Concern is growing among Japanese diplomatic officials and others over whether human rights issues, including Pyongyang's abduction of Japanese nationals, will be discussed in detail at a U.S.
Syrian President Bashar al-Assad says he will visit North Korea at a date and time to be determined to meet with North Korea's Kim Jong Un, in what is sure to be a historic meeting of two of the world's biggest super-villains.
A Nobel Prize-winning anti-nuclear group offered on Monday to pay for next week's historic summit between the U.S. and North Korea, including the delicate issue of Kim Jong-un's hotel bill.
The White House last month unveiled its own commemorative medallion for the summit, showing Trump and Kim looking at each other with their nation's flags behind them.
According to the group of Democrats, a successful agreement would require North Korea to completely dismantle and remove its nuclear, chemical and biological weapons; continue the suspension of its ballistic missile testing; and allow for "robust" compliance inspections.
After the meeting in Washington, D.C., at which Kim delivered a letter from the North Korean leader, the US president said the leaders "won't sign something" June 12, and that they were "going to start a process". The meeting will take place in Singapore on June 12 at 6.30 am India time.
North Korea made no immediate reference to any military changes, and it remains hard to assess whether the shake-up could signal a significant change in North Korean policies.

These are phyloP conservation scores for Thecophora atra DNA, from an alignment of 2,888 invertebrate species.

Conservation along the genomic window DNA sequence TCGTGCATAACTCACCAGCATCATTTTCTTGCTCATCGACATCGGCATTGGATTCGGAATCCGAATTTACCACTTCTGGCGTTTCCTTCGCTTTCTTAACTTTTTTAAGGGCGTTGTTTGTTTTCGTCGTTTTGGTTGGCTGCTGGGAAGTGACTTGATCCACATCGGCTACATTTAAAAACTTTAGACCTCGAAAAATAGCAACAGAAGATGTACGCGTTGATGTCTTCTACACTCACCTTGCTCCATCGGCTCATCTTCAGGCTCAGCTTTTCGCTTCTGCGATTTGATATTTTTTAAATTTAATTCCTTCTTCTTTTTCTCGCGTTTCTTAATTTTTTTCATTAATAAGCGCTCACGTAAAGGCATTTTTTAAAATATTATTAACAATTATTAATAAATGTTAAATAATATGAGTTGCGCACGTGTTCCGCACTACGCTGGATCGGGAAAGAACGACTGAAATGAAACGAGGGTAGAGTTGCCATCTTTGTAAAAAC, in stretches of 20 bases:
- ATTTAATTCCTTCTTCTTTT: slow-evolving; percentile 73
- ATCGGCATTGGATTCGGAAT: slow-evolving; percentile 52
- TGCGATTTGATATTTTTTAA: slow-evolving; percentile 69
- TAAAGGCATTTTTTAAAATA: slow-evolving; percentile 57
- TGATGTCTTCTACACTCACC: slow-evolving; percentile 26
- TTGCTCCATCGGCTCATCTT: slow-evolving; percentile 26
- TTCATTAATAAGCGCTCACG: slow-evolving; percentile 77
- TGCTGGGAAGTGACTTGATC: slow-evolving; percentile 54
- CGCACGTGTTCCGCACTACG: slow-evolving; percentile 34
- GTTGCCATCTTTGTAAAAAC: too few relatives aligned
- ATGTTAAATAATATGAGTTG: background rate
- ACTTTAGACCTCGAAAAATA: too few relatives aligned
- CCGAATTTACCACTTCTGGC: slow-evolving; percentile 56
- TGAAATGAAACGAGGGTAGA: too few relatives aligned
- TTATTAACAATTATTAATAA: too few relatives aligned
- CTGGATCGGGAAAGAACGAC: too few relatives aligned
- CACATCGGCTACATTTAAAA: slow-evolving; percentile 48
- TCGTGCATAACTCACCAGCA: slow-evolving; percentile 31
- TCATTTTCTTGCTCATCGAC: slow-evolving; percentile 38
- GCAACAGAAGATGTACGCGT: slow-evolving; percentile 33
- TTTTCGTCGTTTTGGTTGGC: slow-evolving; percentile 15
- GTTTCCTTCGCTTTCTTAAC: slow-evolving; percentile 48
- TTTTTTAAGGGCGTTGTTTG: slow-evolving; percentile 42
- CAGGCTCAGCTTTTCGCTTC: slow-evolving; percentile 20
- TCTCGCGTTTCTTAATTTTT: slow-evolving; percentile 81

Russian President Putin is scheduled for a three-day state visit to China to attend the Shanghai Cooperation Organization summit in Qingdao, a coastal city in Shandong Province, which takes place on June 9 and 10 and will be chaired by Xi.
But the North has given no clear hints about how far it could go toward meeting US demands to dismantle its nuclear program.
The government has said police would make stricter checks of people and personal belongings and items such as public address systems and remotely piloted aircraft system would be prohibited.
"It seems like that the United States is insisting on its way of North Korea's denuclearization - allowing unconditional inspection into North Korea's nuclear facilities and transferring parts of nuclear warheads, nuclear material and ICBMs out of the country - and urging the North to make a bold decision", said Shin Beom-chul, a senior researcher at the Asan Institute for Policy Studies.
The International Campaign to Abolish Nuclear Weapons (ICAN) offered Pyongyang to pay for its delegation's stay in Singapore during the US-DPRK summit on denuclearization.
The Trump administration, she said, is actively preparing for the summit between the US President and the North Korean leader.